The question "When is the unborn a person?" rests at the heart of the question of what rights could be given to the unborn. With the spectrum view of personhood, one might ask,"To what extent does the unborn become a person, and at which points do we grant which rights?" The problem is, that's tough. Who can possibly agree on when personhood starts and what the basis should be? The most influential political thinker of our time, John Rawls, uses the concept of an overlapping consensus to explain why we have principles of justice that guide our society, but in this instance, here in the US, there isn't enough of an overlapping consensus on when personhood begins.

Hydrogen here is not truly against a woman's bodily autonomy where it concerns pregnancy (if I understand correctly) because some like Hydrogen believe in personhood for the fetus, the rights that come with it, and that a woman's right to bodily autonomy here doesn't trump her fetus' right to live. In Roe v. Wade, the matter of 'when is a fetus a person briefly came up, but they just skirt around it and say it's a process. Some generally use viability outside the womb as the point when the unborn has rights, others, the general time at which sentience is fully possible, others when there's a heartbeat.

Hydrogen, you've probably said this before, but if I understand correctly, you believe personhood and the rights that come with it start at conception, and if so, why? If you give an answer based on your religious beliefs, I'd ask, aren't your religious beliefs unfalsifiable? In which case, I'd argue, it sets a bad precedent to have the reason personhood begins at a certain point be based on anything unfalsifiable; beliefs don't provide a solid consensus on the start of personhood.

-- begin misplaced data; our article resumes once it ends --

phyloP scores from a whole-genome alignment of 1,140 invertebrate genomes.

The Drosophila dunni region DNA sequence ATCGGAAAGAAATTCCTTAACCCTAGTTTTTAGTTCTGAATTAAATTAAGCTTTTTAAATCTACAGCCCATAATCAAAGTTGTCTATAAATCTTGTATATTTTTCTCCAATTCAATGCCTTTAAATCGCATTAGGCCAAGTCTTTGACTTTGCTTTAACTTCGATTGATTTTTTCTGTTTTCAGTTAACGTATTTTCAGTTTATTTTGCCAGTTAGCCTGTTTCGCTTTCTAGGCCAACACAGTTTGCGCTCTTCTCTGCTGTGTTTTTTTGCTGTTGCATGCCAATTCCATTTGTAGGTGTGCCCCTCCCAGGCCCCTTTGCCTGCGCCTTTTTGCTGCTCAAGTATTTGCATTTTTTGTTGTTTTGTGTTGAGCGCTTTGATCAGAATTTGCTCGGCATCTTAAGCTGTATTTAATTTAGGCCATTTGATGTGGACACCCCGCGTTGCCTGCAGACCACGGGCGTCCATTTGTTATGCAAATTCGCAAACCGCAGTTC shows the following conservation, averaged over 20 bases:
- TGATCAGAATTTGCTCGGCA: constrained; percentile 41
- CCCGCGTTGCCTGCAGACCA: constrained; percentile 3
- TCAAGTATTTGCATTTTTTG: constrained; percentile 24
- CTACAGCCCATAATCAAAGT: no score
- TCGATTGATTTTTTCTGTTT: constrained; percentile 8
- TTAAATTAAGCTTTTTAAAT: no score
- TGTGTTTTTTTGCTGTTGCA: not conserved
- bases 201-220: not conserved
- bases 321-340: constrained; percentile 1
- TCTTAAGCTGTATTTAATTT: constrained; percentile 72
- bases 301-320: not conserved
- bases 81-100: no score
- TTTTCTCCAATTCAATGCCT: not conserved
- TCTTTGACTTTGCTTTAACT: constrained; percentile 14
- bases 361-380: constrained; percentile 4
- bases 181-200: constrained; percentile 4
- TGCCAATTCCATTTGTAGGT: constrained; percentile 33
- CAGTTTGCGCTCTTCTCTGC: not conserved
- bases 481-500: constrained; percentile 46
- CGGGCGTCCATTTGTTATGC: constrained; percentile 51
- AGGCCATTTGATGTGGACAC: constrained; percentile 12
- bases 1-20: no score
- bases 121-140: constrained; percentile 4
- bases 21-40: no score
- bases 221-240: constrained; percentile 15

TheDFRA said:
Your link backs up the numbers I gave you so you can use that as the source for what I said.
That's neat. Perhaps I'd care enough to pay attention to what you posted if it wasn't written as though you had that information off the top of your head. I spend too much time reading what people write online, I'd like to know I'm not wasting my time.

TheDFRA said:
Really? Most of your reactions, including mine are not negative.

That is a stupid take.

Yeah? I guess maybe the first response set the tone for the next several. Let's just look back on what I said as though it only applies to the above comment then.
  
I've read some of the decision now, and it seems to base its overruling of Roe on the fact that Roe is based on the 14th amendment, which guarantees "nor shall any state deprive any person of life, liberty, or property, without due process of law". The Canadian Charter phrases its equivalent different. Specifically, "life, liberty, and security of the person". So in the US, it's considered as a matter of liberty, whereas in Canada it's considered as a matter of security of the person. I find this very interesting and totally stupid. It suggests that life/liberty doesn't include security of the person. And if property is included but bodily security isn't, property is valued more? It also relies on the fact that abortion was mostly illegal at the time of the amendment. This is what happens when you freeze your interpretation of legislation at the time it was made, two hundred fucking years ago, rather than treating the Consitution/Charter as a living tree.

You can legally finagle your way into any interpretation of shit that broad if you really want to. This seems a rather absurdly myopic view, though.